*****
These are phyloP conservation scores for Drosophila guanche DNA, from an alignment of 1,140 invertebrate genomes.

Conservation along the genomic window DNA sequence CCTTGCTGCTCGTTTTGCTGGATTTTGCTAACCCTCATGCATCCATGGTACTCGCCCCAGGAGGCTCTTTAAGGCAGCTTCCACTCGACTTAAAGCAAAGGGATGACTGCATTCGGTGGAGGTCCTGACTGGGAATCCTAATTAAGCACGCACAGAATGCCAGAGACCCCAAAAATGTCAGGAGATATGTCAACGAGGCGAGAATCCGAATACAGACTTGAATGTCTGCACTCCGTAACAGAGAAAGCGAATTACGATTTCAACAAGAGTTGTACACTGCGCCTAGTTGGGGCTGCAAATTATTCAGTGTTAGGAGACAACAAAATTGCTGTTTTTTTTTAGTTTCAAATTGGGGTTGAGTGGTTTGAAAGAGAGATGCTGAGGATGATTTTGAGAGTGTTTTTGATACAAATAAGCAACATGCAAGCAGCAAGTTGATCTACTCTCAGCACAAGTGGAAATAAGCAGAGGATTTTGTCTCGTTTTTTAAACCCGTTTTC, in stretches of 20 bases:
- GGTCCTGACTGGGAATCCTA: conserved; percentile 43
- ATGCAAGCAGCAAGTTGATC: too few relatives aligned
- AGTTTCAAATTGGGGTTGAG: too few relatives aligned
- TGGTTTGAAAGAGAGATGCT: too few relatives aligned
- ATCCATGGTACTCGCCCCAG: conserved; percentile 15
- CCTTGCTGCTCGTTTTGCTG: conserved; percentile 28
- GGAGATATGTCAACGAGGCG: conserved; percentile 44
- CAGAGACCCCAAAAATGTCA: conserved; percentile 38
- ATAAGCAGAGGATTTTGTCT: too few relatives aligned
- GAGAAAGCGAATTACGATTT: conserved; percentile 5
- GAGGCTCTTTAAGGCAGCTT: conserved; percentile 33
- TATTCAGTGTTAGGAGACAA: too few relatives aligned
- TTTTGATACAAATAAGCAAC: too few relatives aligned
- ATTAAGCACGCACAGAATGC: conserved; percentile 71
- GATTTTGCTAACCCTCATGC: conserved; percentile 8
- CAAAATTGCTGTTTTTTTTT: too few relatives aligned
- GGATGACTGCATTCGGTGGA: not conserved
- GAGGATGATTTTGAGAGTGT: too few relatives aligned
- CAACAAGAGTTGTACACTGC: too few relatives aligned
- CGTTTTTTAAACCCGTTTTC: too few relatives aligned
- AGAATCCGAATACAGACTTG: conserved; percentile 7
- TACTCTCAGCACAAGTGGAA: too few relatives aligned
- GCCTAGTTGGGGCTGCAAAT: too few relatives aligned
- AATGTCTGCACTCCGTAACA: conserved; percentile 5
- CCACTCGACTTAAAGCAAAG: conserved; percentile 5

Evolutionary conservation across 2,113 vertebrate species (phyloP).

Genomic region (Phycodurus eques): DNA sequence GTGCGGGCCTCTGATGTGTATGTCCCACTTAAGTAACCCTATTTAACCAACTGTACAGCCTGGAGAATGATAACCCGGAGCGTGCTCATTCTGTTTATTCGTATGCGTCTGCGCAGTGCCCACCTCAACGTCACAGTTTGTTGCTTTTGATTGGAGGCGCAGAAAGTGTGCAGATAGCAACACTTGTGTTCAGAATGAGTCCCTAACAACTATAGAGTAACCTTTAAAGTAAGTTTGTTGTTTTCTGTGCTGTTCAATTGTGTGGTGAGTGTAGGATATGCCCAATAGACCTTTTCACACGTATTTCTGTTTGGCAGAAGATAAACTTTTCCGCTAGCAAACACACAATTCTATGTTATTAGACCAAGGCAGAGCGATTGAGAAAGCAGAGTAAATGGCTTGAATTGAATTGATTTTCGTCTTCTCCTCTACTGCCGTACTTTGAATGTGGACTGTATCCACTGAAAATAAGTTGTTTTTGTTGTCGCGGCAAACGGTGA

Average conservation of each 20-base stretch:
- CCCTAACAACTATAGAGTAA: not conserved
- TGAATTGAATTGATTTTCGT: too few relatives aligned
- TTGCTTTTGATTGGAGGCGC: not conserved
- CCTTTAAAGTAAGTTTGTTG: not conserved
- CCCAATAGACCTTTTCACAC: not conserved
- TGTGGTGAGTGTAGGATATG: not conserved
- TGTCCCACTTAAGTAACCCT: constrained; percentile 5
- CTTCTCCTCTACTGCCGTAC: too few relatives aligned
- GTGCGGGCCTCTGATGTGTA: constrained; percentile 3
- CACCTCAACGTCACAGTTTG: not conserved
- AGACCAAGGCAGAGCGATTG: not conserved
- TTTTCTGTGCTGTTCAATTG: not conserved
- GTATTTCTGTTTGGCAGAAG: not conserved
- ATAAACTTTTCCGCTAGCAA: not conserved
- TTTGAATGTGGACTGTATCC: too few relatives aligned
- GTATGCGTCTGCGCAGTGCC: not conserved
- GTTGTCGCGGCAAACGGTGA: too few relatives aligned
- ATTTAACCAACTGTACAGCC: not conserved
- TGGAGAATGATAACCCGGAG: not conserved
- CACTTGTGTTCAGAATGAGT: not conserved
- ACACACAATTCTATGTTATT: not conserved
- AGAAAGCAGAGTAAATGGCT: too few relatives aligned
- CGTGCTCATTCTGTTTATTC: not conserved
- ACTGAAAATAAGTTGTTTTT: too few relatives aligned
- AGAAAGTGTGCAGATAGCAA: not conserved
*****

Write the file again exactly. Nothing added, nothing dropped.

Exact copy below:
These are phyloP conservation scores for Drosophila guanche DNA, from an alignment of 1,140 invertebrate genomes.

Conservation along the genomic window DNA sequence CCTTGCTGCTCGTTTTGCTGGATTTTGCTAACCCTCATGCATCCATGGTACTCGCCCCAGGAGGCTCTTTAAGGCAGCTTCCACTCGACTTAAAGCAAAGGGATGACTGCATTCGGTGGAGGTCCTGACTGGGAATCCTAATTAAGCACGCACAGAATGCCAGAGACCCCAAAAATGTCAGGAGATATGTCAACGAGGCGAGAATCCGAATACAGACTTGAATGTCTGCACTCCGTAACAGAGAAAGCGAATTACGATTTCAACAAGAGTTGTACACTGCGCCTAGTTGGGGCTGCAAATTATTCAGTGTTAGGAGACAACAAAATTGCTGTTTTTTTTTAGTTTCAAATTGGGGTTGAGTGGTTTGAAAGAGAGATGCTGAGGATGATTTTGAGAGTGTTTTTGATACAAATAAGCAACATGCAAGCAGCAAGTTGATCTACTCTCAGCACAAGTGGAAATAAGCAGAGGATTTTGTCTCGTTTTTTAAACCCGTTTTC, in stretches of 20 bases:
- GGTCCTGACTGGGAATCCTA: conserved; percentile 43
- ATGCAAGCAGCAAGTTGATC: too few relatives aligned
- AGTTTCAAATTGGGGTTGAG: too few relatives aligned
- TGGTTTGAAAGAGAGATGCT: too few relatives aligned
- ATCCATGGTACTCGCCCCAG: conserved; percentile 15
- CCTTGCTGCTCGTTTTGCTG: conserved; percentile 28
- GGAGATATGTCAACGAGGCG: conserved; percentile 44
- CAGAGACCCCAAAAATGTCA: conserved; percentile 38
- ATAAGCAGAGGATTTTGTCT: too few relatives aligned
- GAGAAAGCGAATTACGATTT: conserved; percentile 5
- GAGGCTCTTTAAGGCAGCTT: conserved; percentile 33
- TATTCAGTGTTAGGAGACAA: too few relatives aligned
- TTTTGATACAAATAAGCAAC: too few relatives aligned
- ATTAAGCACGCACAGAATGC: conserved; percentile 71
- GATTTTGCTAACCCTCATGC: conserved; percentile 8
- CAAAATTGCTGTTTTTTTTT: too few relatives aligned
- GGATGACTGCATTCGGTGGA: not conserved
- GAGGATGATTTTGAGAGTGT: too few relatives aligned
- CAACAAGAGTTGTACACTGC: too few relatives aligned
- CGTTTTTTAAACCCGTTTTC: too few relatives aligned
- AGAATCCGAATACAGACTTG: conserved; percentile 7
- TACTCTCAGCACAAGTGGAA: too few relatives aligned
- GCCTAGTTGGGGCTGCAAAT: too few relatives aligned
- AATGTCTGCACTCCGTAACA: conserved; percentile 5
- CCACTCGACTTAAAGCAAAG: conserved; percentile 5

Evolutionary conservation across 2,113 vertebrate species (phyloP).

Genomic region (Phycodurus eques): DNA sequence GTGCGGGCCTCTGATGTGTATGTCCCACTTAAGTAACCCTATTTAACCAACTGTACAGCCTGGAGAATGATAACCCGGAGCGTGCTCATTCTGTTTATTCGTATGCGTCTGCGCAGTGCCCACCTCAACGTCACAGTTTGTTGCTTTTGATTGGAGGCGCAGAAAGTGTGCAGATAGCAACACTTGTGTTCAGAATGAGTCCCTAACAACTATAGAGTAACCTTTAAAGTAAGTTTGTTGTTTTCTGTGCTGTTCAATTGTGTGGTGAGTGTAGGATATGCCCAATAGACCTTTTCACACGTATTTCTGTTTGGCAGAAGATAAACTTTTCCGCTAGCAAACACACAATTCTATGTTATTAGACCAAGGCAGAGCGATTGAGAAAGCAGAGTAAATGGCTTGAATTGAATTGATTTTCGTCTTCTCCTCTACTGCCGTACTTTGAATGTGGACTGTATCCACTGAAAATAAGTTGTTTTTGTTGTCGCGGCAAACGGTGA

Average conservation of each 20-base stretch:
- CCCTAACAACTATAGAGTAA: not conserved
- TGAATTGAATTGATTTTCGT: too few relatives aligned
- TTGCTTTTGATTGGAGGCGC: not conserved
- CCTTTAAAGTAAGTTTGTTG: not conserved
- CCCAATAGACCTTTTCACAC: not conserved
- TGTGGTGAGTGTAGGATATG: not conserved
- TGTCCCACTTAAGTAACCCT: constrained; percentile 5
- CTTCTCCTCTACTGCCGTAC: too few relatives aligned
- GTGCGGGCCTCTGATGTGTA: constrained; percentile 3
- CACCTCAACGTCACAGTTTG: not conserved
- AGACCAAGGCAGAGCGATTG: not conserved
- TTTTCTGTGCTGTTCAATTG: not conserved
- GTATTTCTGTTTGGCAGAAG: not conserved
- ATAAACTTTTCCGCTAGCAA: not conserved
- TTTGAATGTGGACTGTATCC: too few relatives aligned
- GTATGCGTCTGCGCAGTGCC: not conserved
- GTTGTCGCGGCAAACGGTGA: too few relatives aligned
- ATTTAACCAACTGTACAGCC: not conserved
- TGGAGAATGATAACCCGGAG: not conserved
- CACTTGTGTTCAGAATGAGT: not conserved
- ACACACAATTCTATGTTATT: not conserved
- AGAAAGCAGAGTAAATGGCT: too few relatives aligned
- CGTGCTCATTCTGTTTATTC: not conserved
- ACTGAAAATAAGTTGTTTTT: too few relatives aligned
- AGAAAGTGTGCAGATAGCAA: not conserved